The Delta flows requirement report (supplemental)

Took the water users a couple days to come out with a response to the State Board’s new report recommending much higher flows to maintain a native fish population in the Delta.  Here, the State Water Contractors wrote this (and a bit more):

As the Board notes in the summary, the draft flow criteria have not been screened through the Board’s usual balanced and comprehensive process. They are premised on the erroneous assumption that all the ecosystem’s deficiencies can be addressed through flow alone. Moreover, there is no attempt to balance ecosystem with human water supply needs.

The head of the Northern California Water Agencies was quoted saying:

It’s equally important what is not included in the report, Guy added. “It basically looks at Delta fish without regard to any other considerations — from Southern California, to farms, to birds to fish in other parts of the state.

Which got me to thinking.  It is nice turnabout to see a report come out that has one sole focus, and that’s fish.  For decades, we’ve seen One Thing engineering, and no one thought that was odd at all.

Engineer: You know, if we channelize this streambed, I bet we could really move some high flows.

Biologist: Well, um, that streambed has trees and fish and creatures and stuff.

Engineer: I’m thinking a nice trapezoid, maybe with a low flow notch.  I like a low flow notch.

City Planner: It’s just that people like to come down to the creek with their kids sometimes.

Engineer: Get a smooth concrete surface, get that Manning’s N down, you could see some screaming velocities in there.

Local District: Thing is, that stream  re-charges our groundwater bas—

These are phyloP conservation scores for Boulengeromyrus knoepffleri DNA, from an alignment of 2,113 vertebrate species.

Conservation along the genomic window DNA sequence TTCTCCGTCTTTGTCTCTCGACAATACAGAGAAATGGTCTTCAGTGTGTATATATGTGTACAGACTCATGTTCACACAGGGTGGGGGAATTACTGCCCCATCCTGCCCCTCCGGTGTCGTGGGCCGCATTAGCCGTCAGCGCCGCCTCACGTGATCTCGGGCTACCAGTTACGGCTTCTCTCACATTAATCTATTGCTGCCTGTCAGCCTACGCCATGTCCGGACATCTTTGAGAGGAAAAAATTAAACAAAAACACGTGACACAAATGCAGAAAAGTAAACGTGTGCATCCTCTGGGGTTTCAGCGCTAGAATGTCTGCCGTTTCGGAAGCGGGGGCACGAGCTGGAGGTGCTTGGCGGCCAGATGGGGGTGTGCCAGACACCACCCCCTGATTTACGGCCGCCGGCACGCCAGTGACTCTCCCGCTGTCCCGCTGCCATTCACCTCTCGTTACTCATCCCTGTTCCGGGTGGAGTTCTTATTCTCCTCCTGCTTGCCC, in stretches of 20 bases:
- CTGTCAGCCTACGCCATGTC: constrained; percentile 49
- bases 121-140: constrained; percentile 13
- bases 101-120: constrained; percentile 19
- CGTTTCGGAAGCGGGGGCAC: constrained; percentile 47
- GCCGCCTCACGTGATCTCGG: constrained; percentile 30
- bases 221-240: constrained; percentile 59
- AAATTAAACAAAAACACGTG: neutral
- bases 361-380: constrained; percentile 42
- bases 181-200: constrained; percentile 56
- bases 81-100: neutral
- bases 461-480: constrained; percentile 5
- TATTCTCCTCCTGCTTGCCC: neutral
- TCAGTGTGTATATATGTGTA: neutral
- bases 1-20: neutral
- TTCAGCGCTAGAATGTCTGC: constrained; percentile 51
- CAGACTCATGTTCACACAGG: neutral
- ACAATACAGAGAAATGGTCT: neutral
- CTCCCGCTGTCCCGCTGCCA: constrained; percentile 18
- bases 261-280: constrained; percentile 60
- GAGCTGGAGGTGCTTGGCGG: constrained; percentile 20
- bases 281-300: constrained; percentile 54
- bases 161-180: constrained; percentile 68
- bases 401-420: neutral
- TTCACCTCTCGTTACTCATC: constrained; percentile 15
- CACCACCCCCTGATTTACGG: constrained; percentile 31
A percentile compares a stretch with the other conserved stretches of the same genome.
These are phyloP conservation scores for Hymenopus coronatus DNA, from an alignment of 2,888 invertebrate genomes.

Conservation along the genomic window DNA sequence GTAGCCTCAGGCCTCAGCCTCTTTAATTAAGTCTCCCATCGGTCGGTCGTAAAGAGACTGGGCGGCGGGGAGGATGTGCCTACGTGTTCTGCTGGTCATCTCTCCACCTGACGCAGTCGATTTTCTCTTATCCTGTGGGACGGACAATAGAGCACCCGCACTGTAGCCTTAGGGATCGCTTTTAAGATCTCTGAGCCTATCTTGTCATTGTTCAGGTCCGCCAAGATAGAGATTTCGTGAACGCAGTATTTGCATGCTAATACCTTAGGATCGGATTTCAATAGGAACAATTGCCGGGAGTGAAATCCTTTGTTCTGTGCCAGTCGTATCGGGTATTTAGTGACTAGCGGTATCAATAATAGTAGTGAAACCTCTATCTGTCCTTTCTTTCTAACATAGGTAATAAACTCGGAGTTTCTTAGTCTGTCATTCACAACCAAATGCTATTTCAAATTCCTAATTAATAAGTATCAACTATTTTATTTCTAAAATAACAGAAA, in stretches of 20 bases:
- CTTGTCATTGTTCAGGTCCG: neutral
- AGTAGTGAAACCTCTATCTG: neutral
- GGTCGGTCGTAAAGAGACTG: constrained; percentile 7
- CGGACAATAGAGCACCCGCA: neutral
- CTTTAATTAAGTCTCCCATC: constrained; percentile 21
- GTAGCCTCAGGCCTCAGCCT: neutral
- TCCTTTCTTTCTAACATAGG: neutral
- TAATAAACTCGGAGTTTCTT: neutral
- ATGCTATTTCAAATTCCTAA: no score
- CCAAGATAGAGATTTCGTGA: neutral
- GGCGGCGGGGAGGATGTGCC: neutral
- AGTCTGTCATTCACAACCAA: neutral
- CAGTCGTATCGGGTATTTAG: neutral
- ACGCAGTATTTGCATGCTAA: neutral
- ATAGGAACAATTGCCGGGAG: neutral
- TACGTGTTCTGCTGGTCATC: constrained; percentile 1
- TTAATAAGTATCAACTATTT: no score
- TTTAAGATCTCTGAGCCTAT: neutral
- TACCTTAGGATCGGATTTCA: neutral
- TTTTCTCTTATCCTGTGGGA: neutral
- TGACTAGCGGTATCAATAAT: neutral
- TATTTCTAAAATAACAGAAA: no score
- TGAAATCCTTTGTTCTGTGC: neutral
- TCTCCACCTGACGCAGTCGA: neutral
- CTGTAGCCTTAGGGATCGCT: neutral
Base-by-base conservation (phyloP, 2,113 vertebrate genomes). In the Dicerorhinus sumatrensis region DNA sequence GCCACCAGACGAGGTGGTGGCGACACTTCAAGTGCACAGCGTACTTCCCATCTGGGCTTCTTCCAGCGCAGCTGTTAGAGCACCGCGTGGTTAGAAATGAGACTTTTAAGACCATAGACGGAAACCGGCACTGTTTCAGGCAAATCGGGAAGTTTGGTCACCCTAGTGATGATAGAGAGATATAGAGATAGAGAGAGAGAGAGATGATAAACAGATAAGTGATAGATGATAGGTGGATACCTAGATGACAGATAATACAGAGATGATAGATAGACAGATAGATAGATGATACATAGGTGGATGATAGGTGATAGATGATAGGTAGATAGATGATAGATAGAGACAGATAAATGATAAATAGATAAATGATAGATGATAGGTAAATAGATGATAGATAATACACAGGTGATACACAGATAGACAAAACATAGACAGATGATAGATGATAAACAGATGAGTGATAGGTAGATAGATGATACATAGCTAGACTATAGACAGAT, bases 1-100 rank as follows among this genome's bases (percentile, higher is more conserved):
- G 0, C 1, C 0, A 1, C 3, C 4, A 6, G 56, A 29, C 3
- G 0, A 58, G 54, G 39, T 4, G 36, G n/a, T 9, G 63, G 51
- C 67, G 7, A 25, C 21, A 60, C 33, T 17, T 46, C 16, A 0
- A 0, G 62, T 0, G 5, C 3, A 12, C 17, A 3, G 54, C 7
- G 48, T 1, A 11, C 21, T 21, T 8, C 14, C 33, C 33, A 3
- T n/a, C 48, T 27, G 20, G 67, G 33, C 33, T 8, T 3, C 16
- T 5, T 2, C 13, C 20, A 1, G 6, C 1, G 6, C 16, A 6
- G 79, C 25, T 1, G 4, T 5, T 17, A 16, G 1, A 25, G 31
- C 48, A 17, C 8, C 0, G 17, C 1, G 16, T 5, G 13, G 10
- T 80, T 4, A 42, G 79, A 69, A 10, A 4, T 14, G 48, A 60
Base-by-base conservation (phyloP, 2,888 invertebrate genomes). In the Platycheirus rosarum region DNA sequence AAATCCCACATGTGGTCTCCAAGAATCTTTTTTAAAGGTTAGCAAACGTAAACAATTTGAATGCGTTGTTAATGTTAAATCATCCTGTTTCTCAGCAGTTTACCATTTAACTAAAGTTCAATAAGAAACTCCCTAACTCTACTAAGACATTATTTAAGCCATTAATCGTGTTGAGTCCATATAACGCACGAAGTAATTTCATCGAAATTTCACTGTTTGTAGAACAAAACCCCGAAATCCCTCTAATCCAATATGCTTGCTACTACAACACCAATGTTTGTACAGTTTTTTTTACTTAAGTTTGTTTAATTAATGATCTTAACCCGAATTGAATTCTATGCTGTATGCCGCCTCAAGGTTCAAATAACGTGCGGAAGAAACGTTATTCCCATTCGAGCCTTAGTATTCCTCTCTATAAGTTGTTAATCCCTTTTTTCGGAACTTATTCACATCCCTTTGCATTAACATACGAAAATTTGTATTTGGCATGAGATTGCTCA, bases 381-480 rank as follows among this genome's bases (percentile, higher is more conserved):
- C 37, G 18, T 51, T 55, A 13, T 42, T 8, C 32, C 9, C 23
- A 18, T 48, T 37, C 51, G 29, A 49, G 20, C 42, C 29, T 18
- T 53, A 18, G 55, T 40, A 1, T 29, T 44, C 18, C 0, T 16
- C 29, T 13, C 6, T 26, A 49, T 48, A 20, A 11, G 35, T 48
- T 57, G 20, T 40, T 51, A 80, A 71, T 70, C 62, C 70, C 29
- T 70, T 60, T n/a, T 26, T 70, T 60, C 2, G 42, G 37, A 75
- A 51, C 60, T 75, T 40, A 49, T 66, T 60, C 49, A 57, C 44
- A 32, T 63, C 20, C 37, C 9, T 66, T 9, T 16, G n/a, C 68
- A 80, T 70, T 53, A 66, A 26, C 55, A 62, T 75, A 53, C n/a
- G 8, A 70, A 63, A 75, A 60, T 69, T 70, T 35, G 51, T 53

Engineer: Get that water out to sea in two hours flat, I bet you.

Reports with one sole focus, “without regard to any other considerations” were the way we’ve done things for decades, until CEQA and NEPA cracked the door open in the 80’s, and worse, brought those whiny biologists and planners inside the agencies to dilute the vision.  It isn’t that the folks who said the quotes above haven’t seen reports that focus on only one aspect of a problem before; they’re old enough to remember that era.  They’ve just never seen it focus on fish to the exclusion of everything else.   I admit, it is startling to have the water supply for the state treated as an unaddressed aside.  But that’s how the project designers treated the salmon runs of the state.  If the One Thing approach doesn’t seem like it offers practical solutions and creates additional spin-off problems, I submit that has always been the case.   Those new problems just didn’t matter to water managers before.  Honestly, I find the turnabout kinda wonderful.

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